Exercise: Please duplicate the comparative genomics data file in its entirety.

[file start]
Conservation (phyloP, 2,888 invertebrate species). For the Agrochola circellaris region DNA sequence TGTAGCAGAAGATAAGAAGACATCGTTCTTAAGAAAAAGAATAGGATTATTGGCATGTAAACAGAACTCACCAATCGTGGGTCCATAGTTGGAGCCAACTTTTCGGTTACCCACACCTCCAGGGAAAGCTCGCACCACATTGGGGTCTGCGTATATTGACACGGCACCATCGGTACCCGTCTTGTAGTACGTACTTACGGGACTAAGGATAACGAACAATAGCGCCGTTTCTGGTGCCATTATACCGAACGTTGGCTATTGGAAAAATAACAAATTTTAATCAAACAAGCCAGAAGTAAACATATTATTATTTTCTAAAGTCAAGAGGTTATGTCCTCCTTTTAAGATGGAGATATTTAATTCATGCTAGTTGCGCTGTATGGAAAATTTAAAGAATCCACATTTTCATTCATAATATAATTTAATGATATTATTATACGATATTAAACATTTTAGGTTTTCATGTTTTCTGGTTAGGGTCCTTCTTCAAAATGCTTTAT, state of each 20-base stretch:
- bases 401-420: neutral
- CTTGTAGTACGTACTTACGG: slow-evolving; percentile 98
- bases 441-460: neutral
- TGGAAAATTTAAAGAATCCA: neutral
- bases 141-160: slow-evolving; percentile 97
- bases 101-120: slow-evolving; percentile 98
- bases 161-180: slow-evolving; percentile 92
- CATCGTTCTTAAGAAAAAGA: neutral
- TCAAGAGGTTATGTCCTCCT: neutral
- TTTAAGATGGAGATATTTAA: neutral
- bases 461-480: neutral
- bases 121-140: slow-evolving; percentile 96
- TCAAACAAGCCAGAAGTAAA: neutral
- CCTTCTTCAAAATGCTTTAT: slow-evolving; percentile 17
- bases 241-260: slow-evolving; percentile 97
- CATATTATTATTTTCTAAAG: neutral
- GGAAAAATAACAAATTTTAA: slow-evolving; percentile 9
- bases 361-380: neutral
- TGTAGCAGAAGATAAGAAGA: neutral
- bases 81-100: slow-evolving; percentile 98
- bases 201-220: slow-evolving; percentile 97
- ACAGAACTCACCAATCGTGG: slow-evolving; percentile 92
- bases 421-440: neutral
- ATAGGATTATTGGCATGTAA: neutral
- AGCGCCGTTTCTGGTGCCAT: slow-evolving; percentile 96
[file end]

Conservation (phyloP, 2,888 invertebrate species). For the Agrochola circellaris region DNA sequence TGTAGCAGAAGATAAGAAGACATCGTTCTTAAGAAAAAGAATAGGATTATTGGCATGTAAACAGAACTCACCAATCGTGGGTCCATAGTTGGAGCCAACTTTTCGGTTACCCACACCTCCAGGGAAAGCTCGCACCACATTGGGGTCTGCGTATATTGACACGGCACCATCGGTACCCGTCTTGTAGTACGTACTTACGGGACTAAGGATAACGAACAATAGCGCCGTTTCTGGTGCCATTATACCGAACGTTGGCTATTGGAAAAATAACAAATTTTAATCAAACAAGCCAGAAGTAAACATATTATTATTTTCTAAAGTCAAGAGGTTATGTCCTCCTTTTAAGATGGAGATATTTAATTCATGCTAGTTGCGCTGTATGGAAAATTTAAAGAATCCACATTTTCATTCATAATATAATTTAATGATATTATTATACGATATTAAACATTTTAGGTTTTCATGTTTTCTGGTTAGGGTCCTTCTTCAAAATGCTTTAT, state of each 20-base stretch:
- bases 401-420: neutral
- CTTGTAGTACGTACTTACGG: slow-evolving; percentile 98
- bases 441-460: neutral
- TGGAAAATTTAAAGAATCCA: neutral
- bases 141-160: slow-evolving; percentile 97
- bases 101-120: slow-evolving; percentile 98
- bases 161-180: slow-evolving; percentile 92
- CATCGTTCTTAAGAAAAAGA: neutral
- TCAAGAGGTTATGTCCTCCT: neutral
- TTTAAGATGGAGATATTTAA: neutral
- bases 461-480: neutral
- bases 121-140: slow-evolving; percentile 96
- TCAAACAAGCCAGAAGTAAA: neutral
- CCTTCTTCAAAATGCTTTAT: slow-evolving; percentile 17
- bases 241-260: slow-evolving; percentile 97
- CATATTATTATTTTCTAAAG: neutral
- GGAAAAATAACAAATTTTAA: slow-evolving; percentile 9
- bases 361-380: neutral
- TGTAGCAGAAGATAAGAAGA: neutral
- bases 81-100: slow-evolving; percentile 98
- bases 201-220: slow-evolving; percentile 97
- ACAGAACTCACCAATCGTGG: slow-evolving; percentile 92
- bases 421-440: neutral
- ATAGGATTATTGGCATGTAA: neutral
- AGCGCCGTTTCTGGTGCCAT: slow-evolving; percentile 96